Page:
Being Healthy is a Lifestyle, Not about Deprivation. In other words, “Stop Dieting!”

As a nutritionist and fitness consultant, I am often frustrated with the overabundant message that surrounds us that maintaining a healthy weight either has to come from supplements and “magic potions” or from depriving diets.  When in fact, neither of these are good choices to help you maintain a healthy weight.  The truth is so simple but mostly goes unheard.  Maybe because you can’t sell it as easily as a pill.  Who knows?  Or maybe it is because people need to feel as if they are doing something drastic in order to see change.  However, like most things in our life, change comes gradually, not in one big bang. 

Have you ever known someone (or maybe even yourself) who is overweight or obese, yet they are always on a diet?  Or maybe you only see them eat salads and healthy foods and wonder to yourself “how can they be overweight when they eat so healthy?” 

The answer is that dieting, especially extreme dieting, actually causes you to stay fat.  It even can cause you to gain weight.  Here’s how:

Your body requires a certain amount of energy in order to function (which we usually measure in calories).  First, you have what is called your Basal Metabolism.  This refers to the amount of calories you need just for survival.  It is the energy needed to pump blood, keep your heart beating, make hormones, send nerve messages, breathe in and out, etc…  Second, you have what’s called the Thermic Effect of Food.  This is the energy you need to digest and absorb the food you eat.  And finally, you need calories for your Physical Activity.  This includes exercise, but also includes walking, moving and even fidgeting.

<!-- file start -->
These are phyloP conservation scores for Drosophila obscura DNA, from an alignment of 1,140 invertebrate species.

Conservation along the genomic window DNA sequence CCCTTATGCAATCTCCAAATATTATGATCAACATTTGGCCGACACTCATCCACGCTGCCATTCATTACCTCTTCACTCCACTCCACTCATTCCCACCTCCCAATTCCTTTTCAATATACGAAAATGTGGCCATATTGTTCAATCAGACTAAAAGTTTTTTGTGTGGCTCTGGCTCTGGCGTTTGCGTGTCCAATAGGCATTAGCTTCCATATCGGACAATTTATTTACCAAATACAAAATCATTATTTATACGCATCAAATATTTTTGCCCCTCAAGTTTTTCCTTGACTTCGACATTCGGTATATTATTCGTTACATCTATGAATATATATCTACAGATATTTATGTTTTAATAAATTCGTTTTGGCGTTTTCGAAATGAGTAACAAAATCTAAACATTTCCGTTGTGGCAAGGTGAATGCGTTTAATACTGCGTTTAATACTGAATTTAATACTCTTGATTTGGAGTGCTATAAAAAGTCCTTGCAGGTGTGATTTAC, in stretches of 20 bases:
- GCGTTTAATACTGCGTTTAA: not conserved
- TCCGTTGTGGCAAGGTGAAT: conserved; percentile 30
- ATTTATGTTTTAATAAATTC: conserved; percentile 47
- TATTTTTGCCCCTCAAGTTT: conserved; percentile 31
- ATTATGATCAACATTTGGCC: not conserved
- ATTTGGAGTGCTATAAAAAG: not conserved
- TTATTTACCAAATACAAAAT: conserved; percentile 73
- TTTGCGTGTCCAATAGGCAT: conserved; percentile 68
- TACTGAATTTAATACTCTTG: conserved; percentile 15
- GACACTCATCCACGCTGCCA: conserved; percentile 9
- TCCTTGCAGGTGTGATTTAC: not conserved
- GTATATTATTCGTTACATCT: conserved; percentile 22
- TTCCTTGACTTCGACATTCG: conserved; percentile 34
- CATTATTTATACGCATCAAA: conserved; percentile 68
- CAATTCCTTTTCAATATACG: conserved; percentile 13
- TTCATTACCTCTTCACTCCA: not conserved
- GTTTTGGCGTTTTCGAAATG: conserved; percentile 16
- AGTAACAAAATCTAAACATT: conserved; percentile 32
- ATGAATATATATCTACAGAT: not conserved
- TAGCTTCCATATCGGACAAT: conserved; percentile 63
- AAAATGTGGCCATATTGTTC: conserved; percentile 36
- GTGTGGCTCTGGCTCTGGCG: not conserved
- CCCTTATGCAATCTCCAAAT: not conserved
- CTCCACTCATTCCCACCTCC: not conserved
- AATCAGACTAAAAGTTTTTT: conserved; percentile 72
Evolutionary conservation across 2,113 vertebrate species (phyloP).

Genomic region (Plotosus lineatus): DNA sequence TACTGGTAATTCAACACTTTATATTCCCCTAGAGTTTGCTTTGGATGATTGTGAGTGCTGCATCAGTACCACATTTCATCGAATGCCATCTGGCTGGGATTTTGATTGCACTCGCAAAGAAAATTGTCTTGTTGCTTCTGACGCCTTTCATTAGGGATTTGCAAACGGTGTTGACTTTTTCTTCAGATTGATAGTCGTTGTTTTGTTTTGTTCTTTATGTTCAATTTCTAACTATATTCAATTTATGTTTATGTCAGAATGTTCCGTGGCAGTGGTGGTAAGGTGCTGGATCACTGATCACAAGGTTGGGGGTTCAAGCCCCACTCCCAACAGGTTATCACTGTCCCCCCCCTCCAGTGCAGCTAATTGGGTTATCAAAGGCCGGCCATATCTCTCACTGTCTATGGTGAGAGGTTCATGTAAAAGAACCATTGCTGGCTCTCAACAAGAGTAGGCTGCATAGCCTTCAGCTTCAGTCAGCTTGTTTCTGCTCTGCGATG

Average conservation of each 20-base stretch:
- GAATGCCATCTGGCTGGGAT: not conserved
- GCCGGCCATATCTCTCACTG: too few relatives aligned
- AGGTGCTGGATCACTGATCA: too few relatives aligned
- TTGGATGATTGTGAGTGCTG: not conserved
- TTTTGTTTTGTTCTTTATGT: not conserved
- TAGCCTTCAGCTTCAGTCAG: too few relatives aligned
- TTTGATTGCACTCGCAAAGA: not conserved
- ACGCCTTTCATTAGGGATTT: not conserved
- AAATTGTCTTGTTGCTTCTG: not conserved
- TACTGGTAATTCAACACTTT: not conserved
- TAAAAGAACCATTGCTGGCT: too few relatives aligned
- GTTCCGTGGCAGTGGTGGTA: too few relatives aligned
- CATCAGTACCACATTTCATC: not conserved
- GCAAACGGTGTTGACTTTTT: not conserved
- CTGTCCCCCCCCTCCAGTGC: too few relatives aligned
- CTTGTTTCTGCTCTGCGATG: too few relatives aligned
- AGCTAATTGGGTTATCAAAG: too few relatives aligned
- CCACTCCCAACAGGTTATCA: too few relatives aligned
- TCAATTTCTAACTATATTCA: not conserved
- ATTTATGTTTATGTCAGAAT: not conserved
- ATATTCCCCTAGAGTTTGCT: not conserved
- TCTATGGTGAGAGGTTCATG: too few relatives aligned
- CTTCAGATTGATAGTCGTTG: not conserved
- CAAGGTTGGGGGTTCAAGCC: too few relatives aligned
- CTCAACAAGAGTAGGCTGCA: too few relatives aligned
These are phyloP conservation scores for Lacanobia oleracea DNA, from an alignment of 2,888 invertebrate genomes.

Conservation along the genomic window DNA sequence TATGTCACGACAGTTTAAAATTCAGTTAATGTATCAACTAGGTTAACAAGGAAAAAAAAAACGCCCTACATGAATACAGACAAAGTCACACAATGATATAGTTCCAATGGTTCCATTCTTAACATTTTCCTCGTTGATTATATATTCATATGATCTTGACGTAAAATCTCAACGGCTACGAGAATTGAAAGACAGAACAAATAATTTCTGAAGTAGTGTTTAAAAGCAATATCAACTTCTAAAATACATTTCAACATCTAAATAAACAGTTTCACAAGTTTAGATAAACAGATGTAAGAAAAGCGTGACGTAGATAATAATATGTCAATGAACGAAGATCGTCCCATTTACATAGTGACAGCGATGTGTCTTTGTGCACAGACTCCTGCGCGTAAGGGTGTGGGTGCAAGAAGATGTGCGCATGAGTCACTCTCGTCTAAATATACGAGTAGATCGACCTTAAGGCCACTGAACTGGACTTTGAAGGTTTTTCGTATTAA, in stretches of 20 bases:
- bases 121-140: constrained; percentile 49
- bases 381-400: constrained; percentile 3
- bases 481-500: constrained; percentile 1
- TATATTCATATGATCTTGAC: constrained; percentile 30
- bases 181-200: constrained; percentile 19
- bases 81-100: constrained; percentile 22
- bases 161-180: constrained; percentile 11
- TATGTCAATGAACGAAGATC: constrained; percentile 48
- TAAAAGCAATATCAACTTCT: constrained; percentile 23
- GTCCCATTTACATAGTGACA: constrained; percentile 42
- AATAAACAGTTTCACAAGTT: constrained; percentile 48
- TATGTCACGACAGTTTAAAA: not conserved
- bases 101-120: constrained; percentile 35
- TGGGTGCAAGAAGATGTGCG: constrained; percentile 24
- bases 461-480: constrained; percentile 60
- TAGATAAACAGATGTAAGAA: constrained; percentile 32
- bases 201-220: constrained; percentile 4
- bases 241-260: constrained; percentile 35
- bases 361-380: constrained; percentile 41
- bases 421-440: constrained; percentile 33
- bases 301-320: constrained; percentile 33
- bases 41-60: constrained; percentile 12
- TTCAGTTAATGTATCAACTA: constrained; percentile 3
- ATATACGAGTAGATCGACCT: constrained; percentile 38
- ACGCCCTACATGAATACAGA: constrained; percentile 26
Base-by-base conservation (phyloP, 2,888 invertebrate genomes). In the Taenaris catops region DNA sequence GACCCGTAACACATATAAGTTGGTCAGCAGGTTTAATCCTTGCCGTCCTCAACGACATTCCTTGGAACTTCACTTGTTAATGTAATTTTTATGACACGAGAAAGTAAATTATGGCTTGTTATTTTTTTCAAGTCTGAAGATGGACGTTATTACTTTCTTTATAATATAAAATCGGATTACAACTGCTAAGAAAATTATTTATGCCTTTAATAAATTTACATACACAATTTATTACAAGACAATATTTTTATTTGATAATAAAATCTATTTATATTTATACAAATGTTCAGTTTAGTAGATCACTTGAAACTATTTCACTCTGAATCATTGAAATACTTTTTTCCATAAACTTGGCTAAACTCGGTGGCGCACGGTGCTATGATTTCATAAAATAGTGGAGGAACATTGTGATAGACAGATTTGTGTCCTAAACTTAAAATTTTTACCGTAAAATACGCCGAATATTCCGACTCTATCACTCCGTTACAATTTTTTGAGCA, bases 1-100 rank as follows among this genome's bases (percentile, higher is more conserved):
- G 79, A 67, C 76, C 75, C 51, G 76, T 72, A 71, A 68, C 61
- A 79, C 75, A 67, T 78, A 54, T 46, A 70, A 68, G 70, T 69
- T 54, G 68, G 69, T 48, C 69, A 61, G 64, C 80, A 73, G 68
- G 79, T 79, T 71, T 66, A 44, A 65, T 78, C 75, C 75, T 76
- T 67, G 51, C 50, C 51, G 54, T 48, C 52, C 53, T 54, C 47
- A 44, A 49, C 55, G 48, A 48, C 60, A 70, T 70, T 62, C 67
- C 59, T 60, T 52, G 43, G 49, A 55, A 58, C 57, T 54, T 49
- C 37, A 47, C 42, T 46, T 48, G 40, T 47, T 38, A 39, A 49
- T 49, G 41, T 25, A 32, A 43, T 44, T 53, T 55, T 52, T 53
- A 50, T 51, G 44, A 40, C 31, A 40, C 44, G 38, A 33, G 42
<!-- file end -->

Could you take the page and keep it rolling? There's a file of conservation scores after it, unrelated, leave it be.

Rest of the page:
Your exact needed caloric intake is determined by many factors including gender, age, activity level, height, and weight. It is also effected by genetics. 

Now, let’s suppose that you require 2500 calories per day to maintain your weight and your current metabolic level (which I just discussed).  But you need to lose weight, so you decide to cut your calories down to 1200 per day thinking you will lose weight. 

Well here is what happens.  Your body, which used to function on 2500 calories per day is now thinking that food is less available because you are taking in such a small amount of calories compared to what your body is used to taking in.  Your body goes into what we term “starvation mode” and thinks that it needs to conserve what it has.  Your body will now do three things.  It will lose some weight due to the calorie loss but this will come from not just fat tissue but from muscle tissue.  It will also store more fat tissue because, like our ancient ancestors, it thinks it needs to store energy in times of famine.  Our bodies were designed to do this. And the third, most crippling of all, is that your body will readjust your metabolism to learn how to survive on 1200 calories a day, rather than 2500. In simple terms, you are now only needing 1200 calories per day to survive and not 2500.  So if you eat more than 1200 per day, you will gain weight.  This is the reason why so many “yo-yo” dieters lose weight on their diets, but then gain all the weight back PLUS more when they resume their old eating habits.  They go back to eating the same way that they did before, only they now have a much slower metabolism.

The good news is that this vicious cycle of yo-yo dieting can be corrected and you can reset your metabolism to be much higher, once again.  The best way to do this is through exercise and balanced eating.  Over time, your body will readjust.

So what is the best and healthiest way to lose weight?  Stop thinking you have to deprive yourself; you don’t!  Create a small calorie reduction in combination with an effective exercise regime.  You will lose weight, gradually, but permanently and be much healthier and happier knowing you don’t need to cut out the tasty foods in your life. 

For more information on this see my other article, Why You Will Never Lose 20 Pounds in 10 Days…

Wondering how many calories you need?  I am currently working on an online calculator for that.  However, in the meantime, feel free to contact me via email and I can compute that for you (free of charge and I won’t try to sell you anything!).  Or you can visit MyPyramid.gov and create a profile.  It will calculate it for you, as well.

About Kimberly Dawson, M.S.

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